Eilís Dowd from the Galway Neuroscience Centre, who is Immediate Past President of Neuroscience Ireland, has been elected to Chair the FENS Communications Committee and she will also join the FENS Executive Committee.
Áine Kelly from Trinity College Dublin, who is the current President of Neuroscience Ireland, was elected to the Higher Education & Training Committee, and Richard Roche from Maynooth University, also a Past President of Neuroscience Ireland, was elected to the Communications Committee.
Congratulations to Eilís, Áine and Richard from all at GNC!
FENS, the Federation of European Neuroscience Societies, have launched a Guide to Twitter for FENS member societies and FENS members. The guide was launched at the FENS2020 Virtual Forum during a Special Event on Twitter hosted by Dervila Glynn from Cambridge Neuroscience who is Chair of the FENS Communications Committee.
The guide, drawn by Debbie Roberts from Engage Visually, can be downloaded in high resolution by clicking on the image above or by clicking here.
The FENS Special Event “Using Twitter to Communicate in your Science Life” had a distinctly Galway Neuroscience flavour – Dervila herself is a graduate of NUI Galway; one of the panellists was John Cryan from University College Cork, also a NUI Galway graduate; and the Twitter guide was developed with help from Eilis Dowd from the Galway Neuroscience Centre, who will be taking over the role of Chair of the FENS Communications Committee after FENS2020.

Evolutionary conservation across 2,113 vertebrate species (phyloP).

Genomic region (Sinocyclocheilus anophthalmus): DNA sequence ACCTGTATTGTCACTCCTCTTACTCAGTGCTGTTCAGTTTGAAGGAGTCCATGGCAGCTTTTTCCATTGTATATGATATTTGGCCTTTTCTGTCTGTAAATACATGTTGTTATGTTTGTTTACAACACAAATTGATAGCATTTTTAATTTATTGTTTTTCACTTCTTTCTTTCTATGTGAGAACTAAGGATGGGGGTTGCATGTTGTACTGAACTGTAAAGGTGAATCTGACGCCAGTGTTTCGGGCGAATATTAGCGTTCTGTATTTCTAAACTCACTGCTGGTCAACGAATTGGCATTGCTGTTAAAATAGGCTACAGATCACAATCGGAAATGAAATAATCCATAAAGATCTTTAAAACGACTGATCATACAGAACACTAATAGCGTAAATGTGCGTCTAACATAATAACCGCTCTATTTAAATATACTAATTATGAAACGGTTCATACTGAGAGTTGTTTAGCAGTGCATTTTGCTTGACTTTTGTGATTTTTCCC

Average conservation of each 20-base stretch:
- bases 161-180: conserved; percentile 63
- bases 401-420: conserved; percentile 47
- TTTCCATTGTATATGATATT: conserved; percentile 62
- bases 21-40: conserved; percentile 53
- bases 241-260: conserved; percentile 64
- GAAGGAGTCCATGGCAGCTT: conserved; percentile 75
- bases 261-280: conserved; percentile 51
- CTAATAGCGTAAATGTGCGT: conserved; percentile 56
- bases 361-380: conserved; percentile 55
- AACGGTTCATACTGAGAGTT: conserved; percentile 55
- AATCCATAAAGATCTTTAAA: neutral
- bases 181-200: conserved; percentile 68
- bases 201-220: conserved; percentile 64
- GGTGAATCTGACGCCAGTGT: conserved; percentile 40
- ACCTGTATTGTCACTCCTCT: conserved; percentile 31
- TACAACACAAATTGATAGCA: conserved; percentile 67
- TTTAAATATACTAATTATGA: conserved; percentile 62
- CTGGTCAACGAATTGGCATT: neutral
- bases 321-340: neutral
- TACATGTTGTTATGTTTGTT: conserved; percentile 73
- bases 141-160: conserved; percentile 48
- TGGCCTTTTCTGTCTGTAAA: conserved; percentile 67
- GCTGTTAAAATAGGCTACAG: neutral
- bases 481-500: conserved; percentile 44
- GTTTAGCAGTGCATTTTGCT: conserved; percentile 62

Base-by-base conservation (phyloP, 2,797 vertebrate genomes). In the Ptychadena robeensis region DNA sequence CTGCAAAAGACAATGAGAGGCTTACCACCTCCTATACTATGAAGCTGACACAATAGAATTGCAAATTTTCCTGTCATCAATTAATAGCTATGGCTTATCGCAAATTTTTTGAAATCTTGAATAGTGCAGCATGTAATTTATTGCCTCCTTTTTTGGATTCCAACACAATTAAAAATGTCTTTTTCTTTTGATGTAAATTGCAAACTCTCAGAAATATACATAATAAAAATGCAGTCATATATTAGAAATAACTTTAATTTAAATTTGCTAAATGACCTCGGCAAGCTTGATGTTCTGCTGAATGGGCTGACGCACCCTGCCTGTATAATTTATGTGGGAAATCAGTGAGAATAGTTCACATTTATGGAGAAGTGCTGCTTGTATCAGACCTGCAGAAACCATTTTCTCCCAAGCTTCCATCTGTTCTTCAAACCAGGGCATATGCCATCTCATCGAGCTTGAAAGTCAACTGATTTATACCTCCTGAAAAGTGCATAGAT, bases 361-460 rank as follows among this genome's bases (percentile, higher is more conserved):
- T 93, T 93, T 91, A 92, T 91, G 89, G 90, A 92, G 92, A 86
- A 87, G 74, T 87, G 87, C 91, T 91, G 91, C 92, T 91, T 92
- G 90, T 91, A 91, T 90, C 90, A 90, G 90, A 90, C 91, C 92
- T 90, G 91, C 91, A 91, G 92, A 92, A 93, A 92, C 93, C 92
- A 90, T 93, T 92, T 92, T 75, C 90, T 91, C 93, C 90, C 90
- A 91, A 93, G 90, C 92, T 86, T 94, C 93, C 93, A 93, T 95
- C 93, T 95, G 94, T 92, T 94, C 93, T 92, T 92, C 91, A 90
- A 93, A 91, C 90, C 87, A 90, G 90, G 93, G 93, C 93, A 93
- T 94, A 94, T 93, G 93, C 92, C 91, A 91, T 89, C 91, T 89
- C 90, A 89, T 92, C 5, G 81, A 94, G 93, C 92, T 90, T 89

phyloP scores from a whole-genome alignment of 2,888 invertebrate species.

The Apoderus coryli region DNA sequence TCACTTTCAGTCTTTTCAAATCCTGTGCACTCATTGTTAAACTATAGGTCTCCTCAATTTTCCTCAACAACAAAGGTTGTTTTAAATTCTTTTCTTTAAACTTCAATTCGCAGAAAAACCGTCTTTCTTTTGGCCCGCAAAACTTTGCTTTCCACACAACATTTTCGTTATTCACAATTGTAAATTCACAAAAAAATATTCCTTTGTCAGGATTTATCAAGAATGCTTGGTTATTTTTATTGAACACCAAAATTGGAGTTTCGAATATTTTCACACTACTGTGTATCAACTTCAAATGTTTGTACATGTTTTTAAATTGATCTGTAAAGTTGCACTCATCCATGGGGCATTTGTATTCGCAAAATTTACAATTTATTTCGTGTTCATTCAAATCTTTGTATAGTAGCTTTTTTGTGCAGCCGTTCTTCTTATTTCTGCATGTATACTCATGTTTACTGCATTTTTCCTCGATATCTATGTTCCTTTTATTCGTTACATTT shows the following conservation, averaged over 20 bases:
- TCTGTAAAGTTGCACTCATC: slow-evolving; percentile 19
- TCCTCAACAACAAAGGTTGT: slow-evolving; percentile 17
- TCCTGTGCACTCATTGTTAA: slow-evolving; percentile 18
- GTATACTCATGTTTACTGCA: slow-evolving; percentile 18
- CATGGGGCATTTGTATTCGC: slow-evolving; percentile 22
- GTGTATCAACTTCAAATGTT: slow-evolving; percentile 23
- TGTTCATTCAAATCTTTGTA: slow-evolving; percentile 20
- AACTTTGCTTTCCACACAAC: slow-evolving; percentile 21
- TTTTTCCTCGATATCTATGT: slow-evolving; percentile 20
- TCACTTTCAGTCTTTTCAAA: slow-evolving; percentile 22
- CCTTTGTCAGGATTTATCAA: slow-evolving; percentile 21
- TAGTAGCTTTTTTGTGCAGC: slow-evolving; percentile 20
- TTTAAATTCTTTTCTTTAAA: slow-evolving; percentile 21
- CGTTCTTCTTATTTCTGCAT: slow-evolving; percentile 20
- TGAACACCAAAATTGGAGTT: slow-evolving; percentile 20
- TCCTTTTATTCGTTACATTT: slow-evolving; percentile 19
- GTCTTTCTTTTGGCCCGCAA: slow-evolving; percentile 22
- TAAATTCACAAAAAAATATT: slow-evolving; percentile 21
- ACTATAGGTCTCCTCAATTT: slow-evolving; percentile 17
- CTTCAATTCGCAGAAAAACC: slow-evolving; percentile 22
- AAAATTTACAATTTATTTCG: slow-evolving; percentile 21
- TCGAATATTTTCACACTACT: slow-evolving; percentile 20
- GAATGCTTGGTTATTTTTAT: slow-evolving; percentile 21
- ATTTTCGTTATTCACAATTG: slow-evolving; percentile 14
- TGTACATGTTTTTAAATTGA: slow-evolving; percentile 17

The short film, “Mood Atlas” has won Best Medical Documentary at the Sci-On Film Festival in Reno, Nevada.
Mood Atlas describes the experiences of Shane Hickey, who is living with Bipolar Disorder, and the research that is underway in the Clinical Neuroimaging Laboratory at NUI Galway to map Shane’s brain and emotions, to improve the diagnosis and treatment of this condition.
Mood Atlas was directed by multiple award-winning director, Mia Mullarkey of Ishka Films, and was funded by the Irish Health Research Board, through a Knowledge Exchange and Dissemination Grant, awarded to the former Director of the Galway Neuroscience Centre, Dr Dara Cannon.
The Sci-On Film Festival is the “Biggest Little Science + Fiction Film Festival in the World.” Their goal is to bring science fiction and science fact short films to audiences around the world – and to recognize, reward and showcase creativity, ingenuity and science-based imagination.
Congratulations to Shane, Dara, Mia and all involved in this wonderful film!